Best of 2020: Bob Rock recently sat down with Gibson TV for the company’s Icon series, and among other topics the producer went in depth on his work with Metallica over the years, in particular on their landmark 1991 self-titled album.
Regarding how he introduced the band to the concept of using D-standard tuning on their electric guitars and bass during that time, he said, "On my notepad I'd write the key and the tempo, the chart and the arrangement. And maybe six songs in, I noticed that every song was in E.
"And I just went, 'Why is everything in E?' And James [Hetfield] looked at me like he wanted to kill me and he says, 'It's the lowest note.' And I’m going, ‘Oh.’ ”
Rock continued, "I said, 'So Sabbath de-tunes, and Motley de-tuned to D [on the Rock-produced 1989 album Dr. Feelgood]. Have you ever done that?' 'No.' Well, I said, ‘Just de-tune down to D.'
“So they de-tuned down to D, and the next song was Sad But True [head here for a detailed look at how to get Hetfield’s monstrous rhythm guitar tone on the song], and they just played it once and it was just, like, 'Holy fuck.'
“They started to like me a little bit on that day. Just a little bit. I think they started having lunch with me. You know, we just kind of talked about it, and they knew they wanted to change things up."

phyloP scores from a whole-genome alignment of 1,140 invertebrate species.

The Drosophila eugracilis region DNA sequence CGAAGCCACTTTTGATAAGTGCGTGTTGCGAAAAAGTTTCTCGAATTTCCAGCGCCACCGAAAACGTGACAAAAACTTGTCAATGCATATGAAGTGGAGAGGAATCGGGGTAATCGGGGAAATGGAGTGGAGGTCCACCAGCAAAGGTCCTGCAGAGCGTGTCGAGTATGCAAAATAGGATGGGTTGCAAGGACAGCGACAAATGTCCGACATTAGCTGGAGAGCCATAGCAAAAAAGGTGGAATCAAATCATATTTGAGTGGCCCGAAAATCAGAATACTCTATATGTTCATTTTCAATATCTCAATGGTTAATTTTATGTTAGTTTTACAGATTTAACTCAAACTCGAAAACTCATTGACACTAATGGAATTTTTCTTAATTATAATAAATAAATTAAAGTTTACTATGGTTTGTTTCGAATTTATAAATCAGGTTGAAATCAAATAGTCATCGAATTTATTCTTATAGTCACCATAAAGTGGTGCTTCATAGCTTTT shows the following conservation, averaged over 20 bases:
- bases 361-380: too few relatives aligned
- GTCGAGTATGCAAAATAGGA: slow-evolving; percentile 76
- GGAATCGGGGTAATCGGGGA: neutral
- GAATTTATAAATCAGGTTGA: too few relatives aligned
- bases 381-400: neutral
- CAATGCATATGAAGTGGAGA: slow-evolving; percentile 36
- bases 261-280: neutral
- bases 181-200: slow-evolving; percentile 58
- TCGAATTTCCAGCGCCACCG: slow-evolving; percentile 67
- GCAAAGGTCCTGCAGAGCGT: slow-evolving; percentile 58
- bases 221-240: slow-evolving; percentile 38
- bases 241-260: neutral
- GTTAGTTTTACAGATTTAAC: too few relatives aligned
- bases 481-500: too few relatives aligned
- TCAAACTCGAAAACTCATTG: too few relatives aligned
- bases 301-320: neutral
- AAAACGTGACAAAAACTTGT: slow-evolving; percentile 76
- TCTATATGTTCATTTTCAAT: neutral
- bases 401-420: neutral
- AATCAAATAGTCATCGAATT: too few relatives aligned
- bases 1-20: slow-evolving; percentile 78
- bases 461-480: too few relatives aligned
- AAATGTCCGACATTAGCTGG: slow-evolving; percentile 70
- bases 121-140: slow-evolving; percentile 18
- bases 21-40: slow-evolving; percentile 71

While Rock may have been prescient when it came to the idea of having Metallica tune down, he also revealed he had something of a blind spot regarding the album’s breakout smash single, Enter Sandman.
“I remember Lars [Ulrich] saying, “Well, Sandman is the single,” Rock said. “And I’m going, ‘What?’
"To me it was like, I didn’t get it yet. Because all the lyrics weren’t there. I was thinking Holier Than Thou, only because that kind of energy was up-tempo and that kind of works for me. What do I know?
“It ended up being Sandman, obviously a good choice.”
For more info on Sad But True's guitar secrets, check out our guide to the gear Hetfield used to record those monster tones.